Lactoferrin is a multi-functional protein belonging to the transferrin family of proteins. It is an 80 kDa protein, found primarily in milk and mucosal secretions. Lactoferrin binds iron, heparin, proteoglycan, DNA, oligodeoxynucleotides, and LPS (endotoxin). Two LPS binding sites have been identified in lactoferrin, the 28-34 loop region and an N-terminal four arginines (residues 2-5). The effectiveness of lactoferrin against the biological effects of endotoxins has been demonstrated. However, lactoferrin readily binds endotoxin—and it would be desirable to remove the bound endotoxin and improve the overall benefit that lactoferrin can provide. Furthermore, it would be beneficial to develop methods for removing endotoxin from large quantities of a variety of different proteins, and especially from those proteins that bind endotoxin.

SUMMARY OF THE INVENTION

The invention relates to a method for removing endotoxin from a protein composition and to products made (purified) by the method. In certain aspects, the invention relates to a method for removing endotoxin from protein, the method comprising binding the protein to a cationic exchange resin, eluting the endotoxin from the bound protein using a low ionic strength (i.e., low salt) solution without added surfactant, and eluting the protein from the resin using a high ionic strength solution such as high salt, acid, or other suitable compositions. In certain aspects, the method may further comprise the steps of filtering the eluted protein and drying the product of the ultrafiltration step. The method may also comprise using fractal distribution to apply the protein with bound endotoxin, the low ionic strength solution, and the high ionic strength solution to a cation exchange column.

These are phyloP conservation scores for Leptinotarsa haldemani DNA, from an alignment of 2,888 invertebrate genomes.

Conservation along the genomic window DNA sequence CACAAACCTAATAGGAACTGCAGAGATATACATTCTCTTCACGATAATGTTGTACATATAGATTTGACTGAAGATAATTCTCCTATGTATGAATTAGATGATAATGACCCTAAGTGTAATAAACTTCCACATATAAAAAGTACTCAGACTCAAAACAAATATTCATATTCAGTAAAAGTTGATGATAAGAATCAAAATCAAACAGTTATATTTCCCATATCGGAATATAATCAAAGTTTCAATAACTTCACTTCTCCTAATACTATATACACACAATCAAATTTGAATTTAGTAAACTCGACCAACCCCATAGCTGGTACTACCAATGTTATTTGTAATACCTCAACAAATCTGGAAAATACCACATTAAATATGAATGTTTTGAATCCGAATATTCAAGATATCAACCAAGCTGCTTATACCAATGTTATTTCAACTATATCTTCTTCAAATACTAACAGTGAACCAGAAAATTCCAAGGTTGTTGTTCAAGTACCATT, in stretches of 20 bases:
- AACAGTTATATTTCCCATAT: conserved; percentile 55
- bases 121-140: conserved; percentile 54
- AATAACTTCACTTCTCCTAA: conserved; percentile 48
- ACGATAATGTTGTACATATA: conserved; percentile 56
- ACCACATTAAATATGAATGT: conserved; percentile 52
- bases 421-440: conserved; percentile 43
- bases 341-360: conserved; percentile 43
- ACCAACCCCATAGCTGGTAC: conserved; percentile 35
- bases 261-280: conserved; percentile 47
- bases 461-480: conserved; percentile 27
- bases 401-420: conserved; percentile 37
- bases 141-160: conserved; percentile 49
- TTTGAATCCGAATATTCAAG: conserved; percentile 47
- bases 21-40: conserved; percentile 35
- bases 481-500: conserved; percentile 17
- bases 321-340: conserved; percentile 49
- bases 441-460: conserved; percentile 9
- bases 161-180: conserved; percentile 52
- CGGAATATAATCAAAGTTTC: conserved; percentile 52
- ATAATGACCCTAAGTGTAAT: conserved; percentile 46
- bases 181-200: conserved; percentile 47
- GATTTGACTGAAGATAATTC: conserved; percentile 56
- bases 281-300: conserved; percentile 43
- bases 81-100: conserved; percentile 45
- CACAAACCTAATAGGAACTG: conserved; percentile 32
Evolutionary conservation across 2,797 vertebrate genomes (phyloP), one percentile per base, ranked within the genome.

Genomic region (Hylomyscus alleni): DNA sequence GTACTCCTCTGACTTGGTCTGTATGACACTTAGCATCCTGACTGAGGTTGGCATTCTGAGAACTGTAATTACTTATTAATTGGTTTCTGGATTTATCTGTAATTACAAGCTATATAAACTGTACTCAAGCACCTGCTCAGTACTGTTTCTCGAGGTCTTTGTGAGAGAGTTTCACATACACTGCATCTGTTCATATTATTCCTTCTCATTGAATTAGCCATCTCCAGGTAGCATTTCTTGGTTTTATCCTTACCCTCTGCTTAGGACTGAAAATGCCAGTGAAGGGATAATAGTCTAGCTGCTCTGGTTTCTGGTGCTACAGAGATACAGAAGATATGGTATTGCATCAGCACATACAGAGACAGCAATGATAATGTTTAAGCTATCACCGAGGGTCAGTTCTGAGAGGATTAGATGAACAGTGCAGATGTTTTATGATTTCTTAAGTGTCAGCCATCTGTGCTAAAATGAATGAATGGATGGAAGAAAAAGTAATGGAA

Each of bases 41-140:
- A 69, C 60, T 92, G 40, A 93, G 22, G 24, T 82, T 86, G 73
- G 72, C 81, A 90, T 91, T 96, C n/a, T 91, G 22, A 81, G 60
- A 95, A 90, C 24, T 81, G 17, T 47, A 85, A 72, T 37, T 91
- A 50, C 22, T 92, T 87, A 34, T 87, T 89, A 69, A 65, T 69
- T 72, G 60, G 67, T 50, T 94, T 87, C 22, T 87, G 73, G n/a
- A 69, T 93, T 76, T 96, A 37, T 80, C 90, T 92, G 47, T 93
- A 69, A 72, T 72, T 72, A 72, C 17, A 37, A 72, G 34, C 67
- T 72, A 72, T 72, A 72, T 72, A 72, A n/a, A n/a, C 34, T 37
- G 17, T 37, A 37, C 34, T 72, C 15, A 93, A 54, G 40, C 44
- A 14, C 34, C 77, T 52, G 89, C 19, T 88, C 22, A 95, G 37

In one aspect, the invention relates to a method for removing endotoxin from lactoferrin, lactoferricin, lactoperoxidase, and/or other endotoxin-binding proteins, as well as to endotoxin-free products, such as endotoxin-free lactoferrin (EFL), produced by the method. When isolated from milk or a milk fraction, such a product may also comprise additional milk-derived factors having desirable properties, such as, for example, glycomacropeptide, growth factors, or other proteins, lipids, etc., and particularly those bovine milk-derived agents having endotoxin-binding or endotoxin-neutralizing activity. Compositions of the invention may also comprise EFL and xylitol, optionally supplemented with an antimicrobial composition comprising silver.